Newbould J of the Superior Court of Ontario sided with the plaintiffs and issued an interim protective restraining order stopping the defendants from continuing with the transition. In doing so, he singled the defendants out for failing to submit their dispute to emergency arbitration. The issue of interim relief “should have been dealt with before an arbitrator under the ICC emergency arbitration rules as requested by ISSI… Dynatec’s refusal to take any steps to respond to ISIS’s [sic] notices and requests is a factor that I take into account in considering the equities involved in the granting of an injunction”. 
This judgement is obviously no guarantee that an emergency award would have been enforced.  Unlike cases out of the United States and Switzerland, it did not engage in a discussion about the merits of these remedies as they related to international conventions and local arbitration legislation. There was no analysis of whether sufficient finality or determinativeness of an interim award would have existed. Nevertheless, it can be aptly characterized as a preliminary endorsement of the merits of the process, in-line with the court’s traditional desire to make contractual agreements enforceable. For proponents of these emergency measures and their benefits to the legitimacy of arbitration as an effective method dispute resolution in international commerce, this is an encouraging step forward.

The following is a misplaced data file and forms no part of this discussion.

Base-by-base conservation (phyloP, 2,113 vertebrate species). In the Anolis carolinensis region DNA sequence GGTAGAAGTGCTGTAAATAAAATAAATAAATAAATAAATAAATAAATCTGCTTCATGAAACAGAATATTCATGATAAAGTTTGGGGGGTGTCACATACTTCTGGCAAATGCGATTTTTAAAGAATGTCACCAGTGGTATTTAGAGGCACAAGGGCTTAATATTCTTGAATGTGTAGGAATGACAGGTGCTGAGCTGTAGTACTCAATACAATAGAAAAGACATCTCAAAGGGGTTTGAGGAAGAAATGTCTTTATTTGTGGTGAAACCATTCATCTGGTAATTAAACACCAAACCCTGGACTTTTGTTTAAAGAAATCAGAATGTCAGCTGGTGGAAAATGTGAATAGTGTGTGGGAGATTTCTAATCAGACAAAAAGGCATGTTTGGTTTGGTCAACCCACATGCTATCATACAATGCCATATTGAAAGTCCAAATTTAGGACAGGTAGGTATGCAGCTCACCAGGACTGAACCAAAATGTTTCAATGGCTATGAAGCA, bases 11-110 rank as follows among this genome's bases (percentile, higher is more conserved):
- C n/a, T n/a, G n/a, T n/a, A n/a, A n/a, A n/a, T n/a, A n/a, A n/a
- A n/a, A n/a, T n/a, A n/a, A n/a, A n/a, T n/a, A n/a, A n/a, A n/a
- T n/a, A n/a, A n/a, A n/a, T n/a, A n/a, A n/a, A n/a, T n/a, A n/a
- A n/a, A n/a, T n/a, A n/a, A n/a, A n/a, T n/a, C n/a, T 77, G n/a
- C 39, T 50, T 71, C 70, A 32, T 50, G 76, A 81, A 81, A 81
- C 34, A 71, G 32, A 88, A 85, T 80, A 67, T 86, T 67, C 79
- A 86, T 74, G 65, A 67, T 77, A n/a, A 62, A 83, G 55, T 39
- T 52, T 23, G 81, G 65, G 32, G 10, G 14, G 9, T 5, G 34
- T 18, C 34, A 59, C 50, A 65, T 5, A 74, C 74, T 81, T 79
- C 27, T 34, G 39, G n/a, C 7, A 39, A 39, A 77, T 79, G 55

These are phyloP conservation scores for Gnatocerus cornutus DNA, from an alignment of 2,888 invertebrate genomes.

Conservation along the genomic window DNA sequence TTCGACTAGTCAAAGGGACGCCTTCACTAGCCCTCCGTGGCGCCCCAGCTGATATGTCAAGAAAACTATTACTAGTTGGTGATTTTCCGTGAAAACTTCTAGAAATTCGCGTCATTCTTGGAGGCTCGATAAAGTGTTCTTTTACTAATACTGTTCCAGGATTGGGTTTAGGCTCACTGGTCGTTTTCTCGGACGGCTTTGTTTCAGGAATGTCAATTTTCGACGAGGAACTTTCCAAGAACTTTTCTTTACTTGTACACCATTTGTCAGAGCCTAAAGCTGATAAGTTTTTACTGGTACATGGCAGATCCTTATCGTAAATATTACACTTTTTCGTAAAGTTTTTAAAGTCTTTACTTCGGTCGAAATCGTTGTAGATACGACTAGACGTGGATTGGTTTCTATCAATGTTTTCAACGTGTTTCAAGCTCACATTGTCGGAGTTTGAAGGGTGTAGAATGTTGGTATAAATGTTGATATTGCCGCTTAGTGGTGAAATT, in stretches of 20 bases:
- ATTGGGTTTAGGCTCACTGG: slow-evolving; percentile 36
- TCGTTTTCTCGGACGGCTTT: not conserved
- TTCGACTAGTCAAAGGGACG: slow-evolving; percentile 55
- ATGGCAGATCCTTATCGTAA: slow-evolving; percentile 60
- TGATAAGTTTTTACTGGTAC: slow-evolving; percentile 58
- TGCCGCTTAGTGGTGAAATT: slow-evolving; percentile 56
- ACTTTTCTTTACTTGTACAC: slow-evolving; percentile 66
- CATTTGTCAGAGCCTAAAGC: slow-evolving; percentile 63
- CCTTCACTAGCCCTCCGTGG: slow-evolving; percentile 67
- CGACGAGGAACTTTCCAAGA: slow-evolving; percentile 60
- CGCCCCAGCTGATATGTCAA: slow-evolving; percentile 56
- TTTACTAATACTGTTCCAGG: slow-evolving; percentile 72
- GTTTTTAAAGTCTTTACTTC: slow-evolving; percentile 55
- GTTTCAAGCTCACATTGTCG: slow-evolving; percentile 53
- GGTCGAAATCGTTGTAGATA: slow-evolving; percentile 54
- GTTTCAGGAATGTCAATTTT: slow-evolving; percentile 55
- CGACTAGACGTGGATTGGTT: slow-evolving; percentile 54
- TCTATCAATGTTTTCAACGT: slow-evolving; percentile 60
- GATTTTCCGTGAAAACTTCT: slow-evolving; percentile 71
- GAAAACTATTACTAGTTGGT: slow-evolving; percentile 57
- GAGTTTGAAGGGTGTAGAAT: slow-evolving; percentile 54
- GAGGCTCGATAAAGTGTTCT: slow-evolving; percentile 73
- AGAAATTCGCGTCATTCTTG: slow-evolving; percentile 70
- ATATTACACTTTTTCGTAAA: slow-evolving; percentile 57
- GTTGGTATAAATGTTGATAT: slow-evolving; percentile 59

International Steel Services Inc. v Dynatec Madagasgar S.A., 2016 ONSC 2810 [International Steel]
 Halsbury’s Laws of Canada (online), Equitable Remedies, “Injunctions” at HER-39 “Types of Injunctions”; Erin Collins, “Pre-Trial Emergency Relief in International Commercial Arbitration” (2012) 10:1 Loyola UC Int’l Law Rev 105 at 105.
 See e.g. International Chamber of Commerce Arbitration Rules 2012 at art 28 [ICC Rules].
 Collins, supra note 2 at 121.